Have you ever experienced flow state?

flow state

Anyone dipping their toes in the waters of mindfulness and meditation has probably heard about the term ‘flow state’. But what is that, exactly? What happens when you get into a flow state? And how can you get there?

What is a flow state?

Flow state can be described as a sense of fluidity between mind and body. It is the feeling you get when, in optimal circumstances, you are deeply focused on what you are doing at that moment – to the point where you are completely absorbed by it. Your senses become heightened and you may lose your awareness of time. This hyper focus is often accompanied by a sense of euphoria. Any distractions (external ones, but also internal ones like stress, fatigue, hunger and aches) melt away. It is more than just being really focused; you could say it is an active meditation. Some describe this as being ‘in the zone’.

What do you feel during flow state?

While the experience may be different for everyone, flow state is generally recognized by the following:

  • A deep focus. You’re able to fully concentrate on whatever it is that you’re doing, without getting distracted.
  • A sense of clarity. Your mind and body seem to know exactly what they need to do.
  • The elimination of obstacles. While being in the zone, any thoughts, feelings and sensations that would normally limit or distract you, seem to temporarily fade away.
  • Euphoria. The hyper focus is accompanied by a temporary high and feelings of euphoria, contentment and happiness.

How do you get into a state of flow?

To get into a state of flow, you need to create the ideal conditions. It usually happens when you’re doing something that you’re really passionate about. Depending on your personality and your interests, this could be anything; working, writing, creating art, making music, dancing or exercising.

Also, this mental state is more common during engaging activities; your physical or mental abilities need to be challenged to a certain extent, resulting in a willing effort to accomplish something. At the same time, it shouldn’t be so difficult that you get frustrated because you can’t pull it off. It is more likely to occur when you’re single tasking, which makes sense because multitasking requires you to constantly shift your focus. Furthermore, your circumstances and surroundings need to enable you to focus on your task or activity.

Final thoughts

Anyone can achieve flow state, provided that you create the ideal circumstances. If you don’t know where to start, try these easy breathing techniques for beginners to practice focus. Chances are that once you have your focus, the rest will follow.

Observation meditation: Separating the experience into different parts

Observation meditation, observatie meditatie

There are many ways to meditate. In most of our blogposts, we’re focusing on concentration meditation; usually concentrating on the breath. But concentration meditation is just one way to meditate. And while for many people it is the form of meditating that they start with (check out these 5 meditation techniques for beginners), it doesn’t hurt to try and explore some different forms. There is also observation meditation, for example. Recently, I was talking to a guy who has been meditating for years and he offered some very valuable insights about this form of meditation.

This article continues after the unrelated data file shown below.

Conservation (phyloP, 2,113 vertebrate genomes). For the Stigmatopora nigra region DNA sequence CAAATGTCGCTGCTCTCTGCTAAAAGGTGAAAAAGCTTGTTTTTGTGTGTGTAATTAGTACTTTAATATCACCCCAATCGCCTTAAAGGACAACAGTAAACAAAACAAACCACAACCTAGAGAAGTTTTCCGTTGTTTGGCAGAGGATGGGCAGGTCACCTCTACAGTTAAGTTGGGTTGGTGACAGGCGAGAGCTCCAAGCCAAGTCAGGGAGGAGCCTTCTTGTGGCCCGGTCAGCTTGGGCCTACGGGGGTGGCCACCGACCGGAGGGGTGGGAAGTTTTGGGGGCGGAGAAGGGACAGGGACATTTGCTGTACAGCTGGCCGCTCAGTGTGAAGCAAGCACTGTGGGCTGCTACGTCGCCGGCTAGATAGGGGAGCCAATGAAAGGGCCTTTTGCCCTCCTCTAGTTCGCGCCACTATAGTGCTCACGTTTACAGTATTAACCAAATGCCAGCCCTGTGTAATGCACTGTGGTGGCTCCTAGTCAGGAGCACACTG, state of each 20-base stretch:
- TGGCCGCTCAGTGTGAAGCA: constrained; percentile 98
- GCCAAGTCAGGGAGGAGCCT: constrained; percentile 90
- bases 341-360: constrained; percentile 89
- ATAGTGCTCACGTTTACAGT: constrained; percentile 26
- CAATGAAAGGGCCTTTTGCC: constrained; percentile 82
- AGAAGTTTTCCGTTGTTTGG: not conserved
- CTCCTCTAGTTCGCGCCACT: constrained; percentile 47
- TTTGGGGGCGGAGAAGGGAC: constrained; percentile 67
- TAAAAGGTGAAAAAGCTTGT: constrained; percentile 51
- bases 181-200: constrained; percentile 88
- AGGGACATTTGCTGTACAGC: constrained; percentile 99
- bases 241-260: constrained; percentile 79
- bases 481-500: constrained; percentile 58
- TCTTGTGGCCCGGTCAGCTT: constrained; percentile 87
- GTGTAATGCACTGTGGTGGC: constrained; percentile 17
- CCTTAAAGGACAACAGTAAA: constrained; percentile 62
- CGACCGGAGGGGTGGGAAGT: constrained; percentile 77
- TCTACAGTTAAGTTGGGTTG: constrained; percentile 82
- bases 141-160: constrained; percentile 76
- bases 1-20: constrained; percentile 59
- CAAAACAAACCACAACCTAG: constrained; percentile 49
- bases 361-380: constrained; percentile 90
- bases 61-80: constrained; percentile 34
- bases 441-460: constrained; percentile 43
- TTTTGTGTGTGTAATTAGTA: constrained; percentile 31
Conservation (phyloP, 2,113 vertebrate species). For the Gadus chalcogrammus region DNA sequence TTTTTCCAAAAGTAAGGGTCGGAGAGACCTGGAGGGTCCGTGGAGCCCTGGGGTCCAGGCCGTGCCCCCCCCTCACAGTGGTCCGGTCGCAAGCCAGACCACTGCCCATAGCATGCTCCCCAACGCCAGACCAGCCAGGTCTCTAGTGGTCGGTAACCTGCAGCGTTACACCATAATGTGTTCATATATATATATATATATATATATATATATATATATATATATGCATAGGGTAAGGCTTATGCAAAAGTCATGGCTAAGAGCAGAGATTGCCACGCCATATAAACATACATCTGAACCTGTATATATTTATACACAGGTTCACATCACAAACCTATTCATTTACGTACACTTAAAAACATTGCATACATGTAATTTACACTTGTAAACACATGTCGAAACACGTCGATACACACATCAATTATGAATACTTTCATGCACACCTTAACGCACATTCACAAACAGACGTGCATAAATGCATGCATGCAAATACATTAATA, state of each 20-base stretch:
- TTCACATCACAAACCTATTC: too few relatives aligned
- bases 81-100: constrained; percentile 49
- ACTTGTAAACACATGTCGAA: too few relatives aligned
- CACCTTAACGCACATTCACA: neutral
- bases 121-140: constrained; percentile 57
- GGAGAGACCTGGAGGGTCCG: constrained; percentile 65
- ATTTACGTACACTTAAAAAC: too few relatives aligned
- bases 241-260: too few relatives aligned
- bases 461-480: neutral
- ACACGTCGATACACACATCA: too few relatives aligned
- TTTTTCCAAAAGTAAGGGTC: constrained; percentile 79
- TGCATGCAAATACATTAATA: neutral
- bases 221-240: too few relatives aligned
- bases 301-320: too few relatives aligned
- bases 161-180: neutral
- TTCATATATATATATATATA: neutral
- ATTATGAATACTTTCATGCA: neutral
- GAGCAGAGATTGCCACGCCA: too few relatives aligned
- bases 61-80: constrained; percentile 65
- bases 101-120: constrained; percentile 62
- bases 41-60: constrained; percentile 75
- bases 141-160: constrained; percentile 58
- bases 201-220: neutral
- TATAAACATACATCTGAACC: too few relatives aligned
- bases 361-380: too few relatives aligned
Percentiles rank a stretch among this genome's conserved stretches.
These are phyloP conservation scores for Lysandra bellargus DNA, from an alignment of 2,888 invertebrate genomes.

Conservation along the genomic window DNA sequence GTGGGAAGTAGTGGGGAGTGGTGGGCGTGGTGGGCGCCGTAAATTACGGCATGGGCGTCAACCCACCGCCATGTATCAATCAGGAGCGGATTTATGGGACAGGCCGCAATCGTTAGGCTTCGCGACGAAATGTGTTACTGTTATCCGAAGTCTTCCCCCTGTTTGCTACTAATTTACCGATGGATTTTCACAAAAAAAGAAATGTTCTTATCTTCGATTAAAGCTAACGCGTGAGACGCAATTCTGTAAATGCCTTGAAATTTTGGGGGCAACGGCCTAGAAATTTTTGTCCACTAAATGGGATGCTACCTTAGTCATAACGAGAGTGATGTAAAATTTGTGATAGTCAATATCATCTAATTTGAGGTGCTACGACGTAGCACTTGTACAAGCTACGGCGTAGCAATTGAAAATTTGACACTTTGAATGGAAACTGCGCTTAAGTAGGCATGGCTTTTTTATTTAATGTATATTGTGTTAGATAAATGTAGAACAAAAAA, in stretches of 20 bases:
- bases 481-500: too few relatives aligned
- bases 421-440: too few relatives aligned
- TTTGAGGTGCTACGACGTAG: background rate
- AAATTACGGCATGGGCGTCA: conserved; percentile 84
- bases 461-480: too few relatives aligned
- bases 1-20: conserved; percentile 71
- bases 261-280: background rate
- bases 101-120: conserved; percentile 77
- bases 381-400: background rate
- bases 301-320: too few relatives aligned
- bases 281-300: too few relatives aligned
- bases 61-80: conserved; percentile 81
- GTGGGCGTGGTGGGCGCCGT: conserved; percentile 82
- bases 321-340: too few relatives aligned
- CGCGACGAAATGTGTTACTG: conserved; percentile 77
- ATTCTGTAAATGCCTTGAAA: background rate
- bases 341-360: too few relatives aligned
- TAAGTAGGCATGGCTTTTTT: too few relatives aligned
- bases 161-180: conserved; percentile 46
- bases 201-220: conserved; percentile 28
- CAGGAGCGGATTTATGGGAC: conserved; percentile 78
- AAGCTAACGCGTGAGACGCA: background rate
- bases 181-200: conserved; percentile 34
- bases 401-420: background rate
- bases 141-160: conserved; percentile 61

Observation meditation and separating the experience

I have massive ADD so concentrating is always a challenge for me. My friend explained how the ability to focus is like training a muscle; the more often you do it, the better you get at it. And the easier it becomes. There are various ways to practice this, and concentration meditation is just one way. When we started talking about other forms of meditation, he mentioned something that really struck me. 

He suggested to focus on the moment, and then try to separate the experience into different parts.

Let’s say you’re taking a walk through the woods. Once you feel relaxed, simply observe the present moment. While you’re observing, you’re basically going to ‘organize’ what you are seeing, hearing, smelling, tasting, feeling and thinking. A moment of living in the present consists of a wide range of elements that come together in your personal experience; by separating them you may get a better sense of all the different aspects of that moment. Start with what you see. The forest floor, the trees, the leaves, the sky. Then observe the auditory stimuli. Your own footsteps, the birds, the wind, the rustling leaves. Now, what do you smell? And what do you taste? After observing the sensory stimuli, check in on your physical state. How do you feel? And finally, there is your emotional/mental state. What are you thinking? If there any thoughts arising that have nothing to do with your present moment, that’s totally okay. Simply observe the fact that those thoughts are there, and then come back to the present. It can help to mentally ‘point out’ everything you’re observing.

If it feels overwhelming, you can try and remove the visual stimuli by simply closing your eyes (only recommended when you’re sitting). If you have some noise cancelling headphones, you can even eliminate auditory stimuli and see how that feels. If you like a challenge, try doing this when you’re in the company of other people. 

Final thoughts

You know how they say that goals are easier to achieve when you break them up into multiple smaller goals? I think it’s the same with observation meditation. There can be so many stimuli in a single moment – separating them may help to stay in the present longer, and make the experience as a whole easier to process.